This is “Solfége Revisited”, section 3.3 from the book Music Theory (v. 1.0).
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In Chapter 2 "The Elements of Pitch:Sound, Symbol, and Tone", solfége was explained in its historical and pedagogical context, and as one way of labeling pitch and as a mnemonic device. The principal use of solfége as a pedagogical tool is the aural reinforcement of written music.
Many differing solfége systems have evolved, each for a specific reason, for a specific context, or to offer an alternate method to a previous system. They can be classified into two broad categories:
Several subcategories have evolved from Moveable-Do and involve the treatment of the Minor mode. The two most prevalent are called La-based MinorA sub-category of Moveable Do. Major is sung beginning on Do, Minor begins on La. and Do-based MinorA sub-category of Moveable Do. Both Major and Minor begin on Do..
La-based Minor: The Tonic in Major begins on Do. The Tonic in Minor begins on La.
Minor syllables in La-based Minor:
|Harmonic Minor:||La||Ti||Do||Re||Mi||Fa||Si||La||(Raised 7: Si)|
|Melodic Minor:||La||Ti||Do||Re||Mi||Fa||Si||La||(Raised 6 and 7: Fi-Si)|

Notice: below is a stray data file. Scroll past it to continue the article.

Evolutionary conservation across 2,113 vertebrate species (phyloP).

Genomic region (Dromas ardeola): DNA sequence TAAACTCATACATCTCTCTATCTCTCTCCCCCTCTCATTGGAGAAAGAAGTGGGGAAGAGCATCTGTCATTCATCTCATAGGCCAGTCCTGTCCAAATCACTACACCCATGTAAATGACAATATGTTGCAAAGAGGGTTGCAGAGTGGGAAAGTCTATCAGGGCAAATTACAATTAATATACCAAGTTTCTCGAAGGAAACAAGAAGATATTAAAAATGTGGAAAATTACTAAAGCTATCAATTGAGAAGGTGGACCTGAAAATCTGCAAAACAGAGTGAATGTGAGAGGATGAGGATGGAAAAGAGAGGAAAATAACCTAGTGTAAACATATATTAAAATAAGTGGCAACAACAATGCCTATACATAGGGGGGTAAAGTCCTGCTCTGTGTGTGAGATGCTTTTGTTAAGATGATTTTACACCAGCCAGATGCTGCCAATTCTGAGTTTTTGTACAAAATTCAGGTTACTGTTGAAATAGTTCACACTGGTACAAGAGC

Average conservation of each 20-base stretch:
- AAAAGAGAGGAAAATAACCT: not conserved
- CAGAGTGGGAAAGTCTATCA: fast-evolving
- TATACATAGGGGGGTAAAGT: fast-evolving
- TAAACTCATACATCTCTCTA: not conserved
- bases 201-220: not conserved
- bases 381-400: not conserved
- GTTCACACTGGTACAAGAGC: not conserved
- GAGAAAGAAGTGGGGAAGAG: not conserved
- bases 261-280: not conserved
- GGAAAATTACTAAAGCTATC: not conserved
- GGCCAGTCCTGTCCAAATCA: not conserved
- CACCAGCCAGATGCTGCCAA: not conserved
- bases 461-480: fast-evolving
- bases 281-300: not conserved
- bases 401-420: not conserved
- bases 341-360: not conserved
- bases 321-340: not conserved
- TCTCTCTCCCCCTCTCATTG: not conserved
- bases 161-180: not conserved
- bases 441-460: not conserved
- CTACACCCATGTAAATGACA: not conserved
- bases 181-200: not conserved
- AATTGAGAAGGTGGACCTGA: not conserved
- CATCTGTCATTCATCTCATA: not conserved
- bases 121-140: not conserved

Do-based Minor: The Tonic in both Major and Minor begin on Do.
Minor syllables in Do-based Minor :
|Natural Minor:||Do||Re||Mi||Fa||Sol||Le||Te||Do||(Me, Le, Te pronounced “may,” “lay,” “tay”)|
|Harmonic Minor:||Do||Re||Mi||Fa||Sol||Le||Ti||Do||(Raised 7: Ti)|
|Melodic Minor:||Do||Re||Mi||Fa||Sol||La||Ti||Do||(Raised 6 and 7: La-Ti)|
Each system has its advocates and its detractors. Each has perceived advantages and disadvantages. Having used all known systems, the author has had the greatest student success employing the Do-based model. After an initial familiarization period (because of the use of altered syllables), the vast majority of typical undergraduate music theory students respond to this system.
Figure 3.15 La-based and Do-based compared
Regardless of which solmization system is used, the purpose remains the same. After a period of familiarization and rote drill, the student will begin to recognize patterns aurally. This is to say that recognition will not merely be aural recognition when heard, but rather, specific patterns will be “engraved” in the student’s mind. These patterns will be solfége-triggered responses. This audio-acoustic trigger response will increase and become more fluent with practice.
The student should understand: